I think the ice cream performance was an unwitting way of getting as far from the remote Georgian monastery as possible! It was strange to be living in such austere conditions, rising at five, eating only bread and potatoes, surrounded by monks in black robes, and then suddenly, within a matter of weeks, find myself on a seaside promenade in straw boater and white coat, with a queue of children clamouring for “Seagull Poo” (ice cream). As Dave Santan says: “life’s so funny”.


When you swam 10 miles from the Sovereign Lighthouse to raise money for the Seaview Project and the Fellowship of St Nicolas, you said you wanted to support ‘those helping local families’. Why the big feat and why local families?
I’m very conscious of being a new arrival here, and one who can afford to buy a house, which plenty of local families cannot. I love the melee of different people who live in the town but am conscious that relatively affluent incomers like me affect the demographic. And things change very quickly. I hate the thought of people struggling to afford to live in the town where they grew up, and I wanted to support initiatives that bring cohesion, and help reduce disparity between “haves and have-nots”. I still find the Sovereign lighthouse an enigmatic sight on the horizon. It was a perfect starting point for the big swim in 2016. because I was coming home with every stroke. Unfortunately, I think they’re dismantling it later this year. R.I.P. Royal Sovereign!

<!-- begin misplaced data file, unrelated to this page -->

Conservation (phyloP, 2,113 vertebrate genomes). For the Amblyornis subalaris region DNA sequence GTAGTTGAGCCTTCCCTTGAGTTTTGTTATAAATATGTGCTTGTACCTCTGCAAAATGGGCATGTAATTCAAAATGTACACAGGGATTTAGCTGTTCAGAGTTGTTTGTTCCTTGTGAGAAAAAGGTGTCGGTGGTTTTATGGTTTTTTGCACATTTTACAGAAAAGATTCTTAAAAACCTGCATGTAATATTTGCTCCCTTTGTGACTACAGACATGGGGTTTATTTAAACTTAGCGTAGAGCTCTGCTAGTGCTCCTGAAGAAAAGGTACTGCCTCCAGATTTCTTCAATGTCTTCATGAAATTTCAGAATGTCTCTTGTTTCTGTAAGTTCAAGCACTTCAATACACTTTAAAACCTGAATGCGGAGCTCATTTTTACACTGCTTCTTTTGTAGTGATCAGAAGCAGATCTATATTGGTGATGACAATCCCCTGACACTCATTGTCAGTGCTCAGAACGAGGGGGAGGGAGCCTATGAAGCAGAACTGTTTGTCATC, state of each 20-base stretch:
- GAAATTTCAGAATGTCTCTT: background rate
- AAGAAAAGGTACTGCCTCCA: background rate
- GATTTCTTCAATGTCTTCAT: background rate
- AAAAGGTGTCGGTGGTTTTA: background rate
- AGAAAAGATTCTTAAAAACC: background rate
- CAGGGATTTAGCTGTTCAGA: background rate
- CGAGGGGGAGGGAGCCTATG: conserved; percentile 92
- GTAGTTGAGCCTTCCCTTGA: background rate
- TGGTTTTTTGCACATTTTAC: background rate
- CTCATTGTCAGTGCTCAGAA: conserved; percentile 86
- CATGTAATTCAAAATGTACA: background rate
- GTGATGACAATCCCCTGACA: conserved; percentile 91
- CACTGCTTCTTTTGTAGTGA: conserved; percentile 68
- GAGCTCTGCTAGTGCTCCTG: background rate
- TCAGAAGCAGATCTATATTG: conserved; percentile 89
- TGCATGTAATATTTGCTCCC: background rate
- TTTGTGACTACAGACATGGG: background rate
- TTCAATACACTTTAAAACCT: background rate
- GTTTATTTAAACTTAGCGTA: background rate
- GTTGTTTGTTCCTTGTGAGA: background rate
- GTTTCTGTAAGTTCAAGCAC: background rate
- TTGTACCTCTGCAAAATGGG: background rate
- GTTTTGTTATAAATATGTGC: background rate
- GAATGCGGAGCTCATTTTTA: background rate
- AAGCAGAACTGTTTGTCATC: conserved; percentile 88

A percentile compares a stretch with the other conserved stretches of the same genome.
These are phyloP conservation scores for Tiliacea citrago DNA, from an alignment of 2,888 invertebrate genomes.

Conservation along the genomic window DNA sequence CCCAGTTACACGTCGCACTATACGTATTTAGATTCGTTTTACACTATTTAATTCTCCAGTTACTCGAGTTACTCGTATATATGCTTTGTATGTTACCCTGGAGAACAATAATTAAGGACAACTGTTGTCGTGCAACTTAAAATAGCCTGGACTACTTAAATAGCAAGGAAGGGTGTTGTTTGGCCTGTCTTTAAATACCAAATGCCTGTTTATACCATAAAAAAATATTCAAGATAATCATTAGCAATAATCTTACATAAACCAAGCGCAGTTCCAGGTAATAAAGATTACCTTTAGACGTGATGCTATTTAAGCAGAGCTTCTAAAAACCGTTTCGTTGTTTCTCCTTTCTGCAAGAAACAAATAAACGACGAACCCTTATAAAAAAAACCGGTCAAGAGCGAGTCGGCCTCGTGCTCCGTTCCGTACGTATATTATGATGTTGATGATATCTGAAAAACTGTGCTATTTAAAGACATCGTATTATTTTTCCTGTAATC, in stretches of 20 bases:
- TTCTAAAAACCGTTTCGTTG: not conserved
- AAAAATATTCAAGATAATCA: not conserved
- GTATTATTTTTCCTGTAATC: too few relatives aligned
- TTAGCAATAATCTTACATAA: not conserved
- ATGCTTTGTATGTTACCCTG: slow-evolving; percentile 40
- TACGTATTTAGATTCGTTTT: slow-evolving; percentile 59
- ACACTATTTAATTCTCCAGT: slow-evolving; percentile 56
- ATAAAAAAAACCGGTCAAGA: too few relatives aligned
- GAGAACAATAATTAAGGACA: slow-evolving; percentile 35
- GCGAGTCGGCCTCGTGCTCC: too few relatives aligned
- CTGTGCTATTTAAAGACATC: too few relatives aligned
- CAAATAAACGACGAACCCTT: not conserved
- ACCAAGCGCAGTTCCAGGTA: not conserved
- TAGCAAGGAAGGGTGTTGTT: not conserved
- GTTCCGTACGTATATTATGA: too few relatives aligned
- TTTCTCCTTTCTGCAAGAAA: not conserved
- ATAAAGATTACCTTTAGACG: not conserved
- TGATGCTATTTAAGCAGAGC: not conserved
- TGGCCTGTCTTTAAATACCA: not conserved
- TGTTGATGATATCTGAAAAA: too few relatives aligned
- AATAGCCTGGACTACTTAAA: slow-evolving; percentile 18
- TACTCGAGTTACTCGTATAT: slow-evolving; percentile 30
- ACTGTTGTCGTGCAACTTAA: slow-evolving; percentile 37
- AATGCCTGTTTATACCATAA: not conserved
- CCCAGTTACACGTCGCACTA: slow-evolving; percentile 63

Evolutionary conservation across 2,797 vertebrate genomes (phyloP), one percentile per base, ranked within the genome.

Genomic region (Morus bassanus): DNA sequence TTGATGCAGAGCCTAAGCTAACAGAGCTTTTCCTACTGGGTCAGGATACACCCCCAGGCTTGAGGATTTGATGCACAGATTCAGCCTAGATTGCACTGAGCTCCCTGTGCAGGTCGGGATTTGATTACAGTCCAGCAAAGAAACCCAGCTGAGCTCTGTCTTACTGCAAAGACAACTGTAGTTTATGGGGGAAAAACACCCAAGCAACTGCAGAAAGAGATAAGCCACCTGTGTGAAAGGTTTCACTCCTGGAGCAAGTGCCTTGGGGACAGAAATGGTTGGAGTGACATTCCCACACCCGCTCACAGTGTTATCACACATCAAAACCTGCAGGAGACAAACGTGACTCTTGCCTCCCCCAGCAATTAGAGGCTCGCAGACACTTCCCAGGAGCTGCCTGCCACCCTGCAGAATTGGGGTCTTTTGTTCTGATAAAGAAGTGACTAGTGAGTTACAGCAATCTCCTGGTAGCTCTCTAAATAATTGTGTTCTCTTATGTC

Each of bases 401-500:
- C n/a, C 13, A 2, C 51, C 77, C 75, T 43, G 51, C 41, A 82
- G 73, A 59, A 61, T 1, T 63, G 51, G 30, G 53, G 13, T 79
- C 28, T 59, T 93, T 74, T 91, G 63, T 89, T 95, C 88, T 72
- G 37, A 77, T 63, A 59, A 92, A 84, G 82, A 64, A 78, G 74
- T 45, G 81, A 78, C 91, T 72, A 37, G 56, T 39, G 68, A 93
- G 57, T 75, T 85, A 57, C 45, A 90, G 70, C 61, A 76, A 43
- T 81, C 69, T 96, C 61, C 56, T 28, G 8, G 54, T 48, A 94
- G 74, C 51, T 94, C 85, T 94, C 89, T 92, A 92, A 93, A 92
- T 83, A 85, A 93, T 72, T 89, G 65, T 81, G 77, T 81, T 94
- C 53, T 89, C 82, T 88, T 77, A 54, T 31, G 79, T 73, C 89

That wasn’t your first engagement with the community as you were also involved in trying to save St Leonards Crown Post Office. What was that about?
My heart always sinks when I see people using the automated tills at Co-Op. In an increasingly robotic age, I think actual human contact and shared physical spaces are vitally important. Raising an army of walking pillar boxes (cardboard costumes) to march on the Royal Victoria was triumphant. Luckily the Post Office continues to be an important nodal point for the people of St Leonards, along with the other shops on London Road. I think the protest showed how strongly people felt about that.


You’ve since gone on to open Goat Ledge with Rob Stone. Do you see that as a business venture or a community venture?